Here are some reviews of the new country, bluegrass and Americana records that I had the good fortune to listen to in April, 2007. This month: Gary Allan, Axton Kincaid, David Ball, Johnny Cash, Bucky Covington, The Greencards, Steve Gulley, Doyle Lawson, Rose Maddox, Dolly Parton, Pine Leaf Boys, John Prine & Mac Wiseman, Daryle Singletary, Todd Snider, Special Consensus, Gina Villalobos, Various Artists: "TEXAS HOEDOWN REVISITED"
...It's not everything I heard, but it's a nice sample of stuff that either tickled my fancy or ticked me off... Many records that aren't included here are reviewed elsewhere in my full Guide To Hick Music.Enjoy!
Gary Allan "Greatest Hits" (MCA Nashville, 2007)
Of the current crop of Top 40 hat acts, Gary Allan stands out as a superior singer, able to coast atop lavish modern production and still sound natural and sincere -- the guy really knows how to sing a song. This best-of collection is a perfect introduction to his work, gathering all the biggest hits (and adding a couple of new singles so fans will have to pick it up...) For the most part, his twanger side is left off this set, but even so it's worth checking out, particularly if you like Alan Jackson or other neotradders who can still tap into county's old-school vibe. If you want to hear Allan sing honkytonk, you should track down his old albums (particularly 2003's See If I Care) but if you just want the radio hits, rolled up together in one neat package, then this is a mighty useful disc. The new songs, "A Feeling Like That" and the uptempo "As The Crow Flies," fit right in -- maybe slicker than some of us might want, but still pretty darn good. Allan's the real deal: a country craftsman who should be around for a long time to come!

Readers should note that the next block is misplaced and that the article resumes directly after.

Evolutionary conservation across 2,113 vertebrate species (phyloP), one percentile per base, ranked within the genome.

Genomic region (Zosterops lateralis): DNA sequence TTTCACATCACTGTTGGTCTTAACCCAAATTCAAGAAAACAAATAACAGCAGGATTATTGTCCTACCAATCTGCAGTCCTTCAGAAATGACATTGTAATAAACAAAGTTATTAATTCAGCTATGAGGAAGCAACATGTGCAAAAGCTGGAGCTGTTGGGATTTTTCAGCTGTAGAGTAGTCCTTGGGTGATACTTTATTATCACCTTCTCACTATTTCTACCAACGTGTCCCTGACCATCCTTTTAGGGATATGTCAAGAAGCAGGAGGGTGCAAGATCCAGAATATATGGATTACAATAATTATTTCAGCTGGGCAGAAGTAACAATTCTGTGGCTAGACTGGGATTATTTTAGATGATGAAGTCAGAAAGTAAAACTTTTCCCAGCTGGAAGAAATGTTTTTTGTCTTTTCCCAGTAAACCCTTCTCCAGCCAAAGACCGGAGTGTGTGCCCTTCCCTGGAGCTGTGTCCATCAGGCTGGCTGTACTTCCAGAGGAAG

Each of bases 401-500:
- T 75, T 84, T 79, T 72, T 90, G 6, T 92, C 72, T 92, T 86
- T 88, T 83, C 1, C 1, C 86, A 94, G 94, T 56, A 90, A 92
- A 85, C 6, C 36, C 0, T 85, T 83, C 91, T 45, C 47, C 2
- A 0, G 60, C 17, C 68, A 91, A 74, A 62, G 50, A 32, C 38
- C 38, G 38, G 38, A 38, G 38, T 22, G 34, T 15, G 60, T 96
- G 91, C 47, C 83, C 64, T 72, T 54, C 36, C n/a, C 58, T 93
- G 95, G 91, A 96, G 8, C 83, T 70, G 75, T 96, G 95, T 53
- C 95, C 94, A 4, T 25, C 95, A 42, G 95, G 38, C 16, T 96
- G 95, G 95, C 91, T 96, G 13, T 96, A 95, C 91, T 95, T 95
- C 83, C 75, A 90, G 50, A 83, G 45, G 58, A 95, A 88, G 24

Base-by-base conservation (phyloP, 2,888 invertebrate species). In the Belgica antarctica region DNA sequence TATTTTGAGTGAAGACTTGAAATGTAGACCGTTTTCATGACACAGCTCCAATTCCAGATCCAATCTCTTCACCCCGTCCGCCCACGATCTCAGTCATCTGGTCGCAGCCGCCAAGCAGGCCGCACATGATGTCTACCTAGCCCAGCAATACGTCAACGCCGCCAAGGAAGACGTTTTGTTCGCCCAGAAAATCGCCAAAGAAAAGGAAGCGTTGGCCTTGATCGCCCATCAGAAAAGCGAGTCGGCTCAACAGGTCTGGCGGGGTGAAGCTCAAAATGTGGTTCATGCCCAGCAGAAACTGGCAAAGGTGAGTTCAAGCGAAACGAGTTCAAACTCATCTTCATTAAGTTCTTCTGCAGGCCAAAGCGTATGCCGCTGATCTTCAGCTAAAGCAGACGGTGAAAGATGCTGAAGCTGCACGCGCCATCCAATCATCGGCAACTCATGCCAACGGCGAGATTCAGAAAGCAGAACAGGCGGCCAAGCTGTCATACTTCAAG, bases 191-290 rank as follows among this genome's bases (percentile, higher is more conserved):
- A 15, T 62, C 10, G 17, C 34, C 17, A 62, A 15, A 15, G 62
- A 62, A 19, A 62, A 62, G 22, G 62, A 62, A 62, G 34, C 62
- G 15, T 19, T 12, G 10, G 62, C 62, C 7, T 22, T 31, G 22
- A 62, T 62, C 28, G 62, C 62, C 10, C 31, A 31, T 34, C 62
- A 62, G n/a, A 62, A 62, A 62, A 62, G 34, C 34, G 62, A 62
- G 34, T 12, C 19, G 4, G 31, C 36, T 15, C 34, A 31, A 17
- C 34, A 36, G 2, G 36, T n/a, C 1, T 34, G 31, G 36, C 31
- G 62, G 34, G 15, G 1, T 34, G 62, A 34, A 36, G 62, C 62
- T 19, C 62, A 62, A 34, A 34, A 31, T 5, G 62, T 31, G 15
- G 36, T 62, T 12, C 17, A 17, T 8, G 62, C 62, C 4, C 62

Axton Kincaid "Songs From The Pine Room" (Free Dirt, 2006)